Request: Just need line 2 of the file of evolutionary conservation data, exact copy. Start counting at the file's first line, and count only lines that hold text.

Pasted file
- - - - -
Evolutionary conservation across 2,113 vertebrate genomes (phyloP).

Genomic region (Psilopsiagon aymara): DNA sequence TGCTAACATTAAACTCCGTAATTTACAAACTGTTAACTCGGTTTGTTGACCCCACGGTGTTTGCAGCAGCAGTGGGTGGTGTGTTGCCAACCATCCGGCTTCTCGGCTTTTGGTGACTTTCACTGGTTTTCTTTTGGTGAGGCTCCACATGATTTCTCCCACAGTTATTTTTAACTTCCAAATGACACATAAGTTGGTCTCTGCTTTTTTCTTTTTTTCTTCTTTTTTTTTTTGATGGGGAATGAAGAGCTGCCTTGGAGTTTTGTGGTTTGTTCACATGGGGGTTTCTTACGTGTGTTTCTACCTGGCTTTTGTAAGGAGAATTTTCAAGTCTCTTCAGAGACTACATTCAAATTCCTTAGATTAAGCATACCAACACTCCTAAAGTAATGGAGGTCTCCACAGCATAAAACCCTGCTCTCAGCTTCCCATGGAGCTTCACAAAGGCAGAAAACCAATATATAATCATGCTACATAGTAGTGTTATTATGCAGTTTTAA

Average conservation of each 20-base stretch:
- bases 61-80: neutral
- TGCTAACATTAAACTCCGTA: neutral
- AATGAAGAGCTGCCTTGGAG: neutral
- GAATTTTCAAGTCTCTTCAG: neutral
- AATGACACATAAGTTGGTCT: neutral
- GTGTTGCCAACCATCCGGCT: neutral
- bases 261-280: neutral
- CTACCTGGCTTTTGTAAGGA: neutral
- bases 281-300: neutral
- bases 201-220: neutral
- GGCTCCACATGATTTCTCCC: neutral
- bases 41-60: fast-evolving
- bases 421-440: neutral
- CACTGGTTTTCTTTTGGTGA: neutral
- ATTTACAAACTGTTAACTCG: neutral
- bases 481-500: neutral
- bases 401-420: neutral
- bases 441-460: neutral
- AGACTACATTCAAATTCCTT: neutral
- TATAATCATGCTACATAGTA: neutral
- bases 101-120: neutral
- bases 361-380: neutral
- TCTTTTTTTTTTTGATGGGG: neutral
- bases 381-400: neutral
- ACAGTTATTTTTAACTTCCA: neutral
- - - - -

Genomic region (Psilopsiagon aymara): DNA sequence TGCTAACATTAAACTCCGTAATTTACAAACTGTTAACTCGGTTTGTTGACCCCACGGTGTTTGCAGCAGCAGTGGGTGGTGTGTTGCCAACCATCCGGCTTCTCGGCTTTTGGTGACTTTCACTGGTTTTCTTTTGGTGAGGCTCCACATGATTTCTCCCACAGTTATTTTTAACTTCCAAATGACACATAAGTTGGTCTCTGCTTTTTTCTTTTTTTCTTCTTTTTTTTTTTGATGGGGAATGAAGAGCTGCCTTGGAGTTTTGTGGTTTGTTCACATGGGGGTTTCTTACGTGTGTTTCTACCTGGCTTTTGTAAGGAGAATTTTCAAGTCTCTTCAGAGACTACATTCAAATTCCTTAGATTAAGCATACCAACACTCCTAAAGTAATGGAGGTCTCCACAGCATAAAACCCTGCTCTCAGCTTCCCATGGAGCTTCACAAAGGCAGAAAACCAATATATAATCATGCTACATAGTAGTGTTATTATGCAGTTTTAA